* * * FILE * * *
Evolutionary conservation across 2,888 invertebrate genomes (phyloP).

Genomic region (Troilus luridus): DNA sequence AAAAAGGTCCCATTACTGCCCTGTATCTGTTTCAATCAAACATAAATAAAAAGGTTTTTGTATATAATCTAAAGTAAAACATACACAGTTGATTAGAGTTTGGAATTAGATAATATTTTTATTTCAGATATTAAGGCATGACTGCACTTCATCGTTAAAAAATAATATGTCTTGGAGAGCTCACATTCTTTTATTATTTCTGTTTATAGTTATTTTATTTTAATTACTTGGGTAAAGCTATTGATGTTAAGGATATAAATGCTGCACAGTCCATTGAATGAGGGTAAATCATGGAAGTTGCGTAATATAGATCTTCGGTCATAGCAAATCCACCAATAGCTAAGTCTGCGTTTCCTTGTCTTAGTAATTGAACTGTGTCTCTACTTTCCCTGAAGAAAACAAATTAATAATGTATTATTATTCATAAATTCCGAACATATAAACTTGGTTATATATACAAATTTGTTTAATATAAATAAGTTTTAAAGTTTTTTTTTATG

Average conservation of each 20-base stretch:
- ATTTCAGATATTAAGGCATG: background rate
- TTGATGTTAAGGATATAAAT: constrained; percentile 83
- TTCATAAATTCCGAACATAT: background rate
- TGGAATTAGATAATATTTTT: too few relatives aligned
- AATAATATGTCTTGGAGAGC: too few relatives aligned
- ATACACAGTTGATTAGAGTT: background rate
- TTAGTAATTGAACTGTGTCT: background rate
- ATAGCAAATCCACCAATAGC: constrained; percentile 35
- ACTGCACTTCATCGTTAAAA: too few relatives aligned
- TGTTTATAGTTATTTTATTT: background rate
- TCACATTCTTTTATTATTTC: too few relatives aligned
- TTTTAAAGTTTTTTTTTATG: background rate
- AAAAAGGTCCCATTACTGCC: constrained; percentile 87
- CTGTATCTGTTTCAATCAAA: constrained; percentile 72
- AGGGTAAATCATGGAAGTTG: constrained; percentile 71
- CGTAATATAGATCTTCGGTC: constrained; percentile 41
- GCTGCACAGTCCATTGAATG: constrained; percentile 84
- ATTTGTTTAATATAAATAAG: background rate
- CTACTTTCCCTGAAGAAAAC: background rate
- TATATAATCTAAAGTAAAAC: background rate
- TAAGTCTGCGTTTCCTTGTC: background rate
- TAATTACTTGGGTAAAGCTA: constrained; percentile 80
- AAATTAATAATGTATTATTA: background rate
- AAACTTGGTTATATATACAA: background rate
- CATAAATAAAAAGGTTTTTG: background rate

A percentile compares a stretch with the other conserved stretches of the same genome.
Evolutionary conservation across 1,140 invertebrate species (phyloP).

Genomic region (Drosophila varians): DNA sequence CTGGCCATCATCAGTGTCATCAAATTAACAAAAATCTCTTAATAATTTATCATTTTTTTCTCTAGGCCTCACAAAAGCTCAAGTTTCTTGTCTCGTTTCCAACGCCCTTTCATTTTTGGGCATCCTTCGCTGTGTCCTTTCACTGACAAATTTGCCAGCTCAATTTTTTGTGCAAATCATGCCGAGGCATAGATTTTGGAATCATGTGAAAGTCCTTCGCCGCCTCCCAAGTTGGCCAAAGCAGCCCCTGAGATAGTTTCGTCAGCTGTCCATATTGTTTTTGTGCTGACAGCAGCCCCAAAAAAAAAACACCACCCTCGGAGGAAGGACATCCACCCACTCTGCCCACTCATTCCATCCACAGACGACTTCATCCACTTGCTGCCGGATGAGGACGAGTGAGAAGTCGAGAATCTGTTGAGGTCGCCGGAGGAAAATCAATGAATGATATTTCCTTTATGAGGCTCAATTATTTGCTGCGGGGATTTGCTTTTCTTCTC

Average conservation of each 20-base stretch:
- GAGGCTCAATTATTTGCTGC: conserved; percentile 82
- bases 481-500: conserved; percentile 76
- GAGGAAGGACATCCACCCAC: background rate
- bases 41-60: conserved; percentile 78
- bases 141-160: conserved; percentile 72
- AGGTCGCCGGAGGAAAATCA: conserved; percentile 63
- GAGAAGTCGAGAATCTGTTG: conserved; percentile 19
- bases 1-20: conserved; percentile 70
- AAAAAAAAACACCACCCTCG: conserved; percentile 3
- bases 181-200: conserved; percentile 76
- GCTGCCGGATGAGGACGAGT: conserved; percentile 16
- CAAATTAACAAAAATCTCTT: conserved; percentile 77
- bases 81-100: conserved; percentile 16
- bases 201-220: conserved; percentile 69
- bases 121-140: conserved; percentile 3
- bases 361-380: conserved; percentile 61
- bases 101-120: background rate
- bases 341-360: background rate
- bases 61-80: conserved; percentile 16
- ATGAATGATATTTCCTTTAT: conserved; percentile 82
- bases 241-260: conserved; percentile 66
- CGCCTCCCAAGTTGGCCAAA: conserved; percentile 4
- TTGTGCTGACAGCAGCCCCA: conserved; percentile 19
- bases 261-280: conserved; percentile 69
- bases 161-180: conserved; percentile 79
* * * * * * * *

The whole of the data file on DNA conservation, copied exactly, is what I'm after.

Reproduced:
Evolutionary conservation across 2,888 invertebrate genomes (phyloP).

Genomic region (Troilus luridus): DNA sequence AAAAAGGTCCCATTACTGCCCTGTATCTGTTTCAATCAAACATAAATAAAAAGGTTTTTGTATATAATCTAAAGTAAAACATACACAGTTGATTAGAGTTTGGAATTAGATAATATTTTTATTTCAGATATTAAGGCATGACTGCACTTCATCGTTAAAAAATAATATGTCTTGGAGAGCTCACATTCTTTTATTATTTCTGTTTATAGTTATTTTATTTTAATTACTTGGGTAAAGCTATTGATGTTAAGGATATAAATGCTGCACAGTCCATTGAATGAGGGTAAATCATGGAAGTTGCGTAATATAGATCTTCGGTCATAGCAAATCCACCAATAGCTAAGTCTGCGTTTCCTTGTCTTAGTAATTGAACTGTGTCTCTACTTTCCCTGAAGAAAACAAATTAATAATGTATTATTATTCATAAATTCCGAACATATAAACTTGGTTATATATACAAATTTGTTTAATATAAATAAGTTTTAAAGTTTTTTTTTATG

Average conservation of each 20-base stretch:
- ATTTCAGATATTAAGGCATG: background rate
- TTGATGTTAAGGATATAAAT: constrained; percentile 83
- TTCATAAATTCCGAACATAT: background rate
- TGGAATTAGATAATATTTTT: too few relatives aligned
- AATAATATGTCTTGGAGAGC: too few relatives aligned
- ATACACAGTTGATTAGAGTT: background rate
- TTAGTAATTGAACTGTGTCT: background rate
- ATAGCAAATCCACCAATAGC: constrained; percentile 35
- ACTGCACTTCATCGTTAAAA: too few relatives aligned
- TGTTTATAGTTATTTTATTT: background rate
- TCACATTCTTTTATTATTTC: too few relatives aligned
- TTTTAAAGTTTTTTTTTATG: background rate
- AAAAAGGTCCCATTACTGCC: constrained; percentile 87
- CTGTATCTGTTTCAATCAAA: constrained; percentile 72
- AGGGTAAATCATGGAAGTTG: constrained; percentile 71
- CGTAATATAGATCTTCGGTC: constrained; percentile 41
- GCTGCACAGTCCATTGAATG: constrained; percentile 84
- ATTTGTTTAATATAAATAAG: background rate
- CTACTTTCCCTGAAGAAAAC: background rate
- TATATAATCTAAAGTAAAAC: background rate
- TAAGTCTGCGTTTCCTTGTC: background rate
- TAATTACTTGGGTAAAGCTA: constrained; percentile 80
- AAATTAATAATGTATTATTA: background rate
- AAACTTGGTTATATATACAA: background rate
- CATAAATAAAAAGGTTTTTG: background rate

A percentile compares a stretch with the other conserved stretches of the same genome.
Evolutionary conservation across 1,140 invertebrate species (phyloP).

Genomic region (Drosophila varians): DNA sequence CTGGCCATCATCAGTGTCATCAAATTAACAAAAATCTCTTAATAATTTATCATTTTTTTCTCTAGGCCTCACAAAAGCTCAAGTTTCTTGTCTCGTTTCCAACGCCCTTTCATTTTTGGGCATCCTTCGCTGTGTCCTTTCACTGACAAATTTGCCAGCTCAATTTTTTGTGCAAATCATGCCGAGGCATAGATTTTGGAATCATGTGAAAGTCCTTCGCCGCCTCCCAAGTTGGCCAAAGCAGCCCCTGAGATAGTTTCGTCAGCTGTCCATATTGTTTTTGTGCTGACAGCAGCCCCAAAAAAAAAACACCACCCTCGGAGGAAGGACATCCACCCACTCTGCCCACTCATTCCATCCACAGACGACTTCATCCACTTGCTGCCGGATGAGGACGAGTGAGAAGTCGAGAATCTGTTGAGGTCGCCGGAGGAAAATCAATGAATGATATTTCCTTTATGAGGCTCAATTATTTGCTGCGGGGATTTGCTTTTCTTCTC

Average conservation of each 20-base stretch:
- GAGGCTCAATTATTTGCTGC: conserved; percentile 82
- bases 481-500: conserved; percentile 76
- GAGGAAGGACATCCACCCAC: background rate
- bases 41-60: conserved; percentile 78
- bases 141-160: conserved; percentile 72
- AGGTCGCCGGAGGAAAATCA: conserved; percentile 63
- GAGAAGTCGAGAATCTGTTG: conserved; percentile 19
- bases 1-20: conserved; percentile 70
- AAAAAAAAACACCACCCTCG: conserved; percentile 3
- bases 181-200: conserved; percentile 76
- GCTGCCGGATGAGGACGAGT: conserved; percentile 16
- CAAATTAACAAAAATCTCTT: conserved; percentile 77
- bases 81-100: conserved; percentile 16
- bases 201-220: conserved; percentile 69
- bases 121-140: conserved; percentile 3
- bases 361-380: conserved; percentile 61
- bases 101-120: background rate
- bases 341-360: background rate
- bases 61-80: conserved; percentile 16
- ATGAATGATATTTCCTTTAT: conserved; percentile 82
- bases 241-260: conserved; percentile 66
- CGCCTCCCAAGTTGGCCAAA: conserved; percentile 4
- TTGTGCTGACAGCAGCCCCA: conserved; percentile 19
- bases 261-280: conserved; percentile 69
- bases 161-180: conserved; percentile 79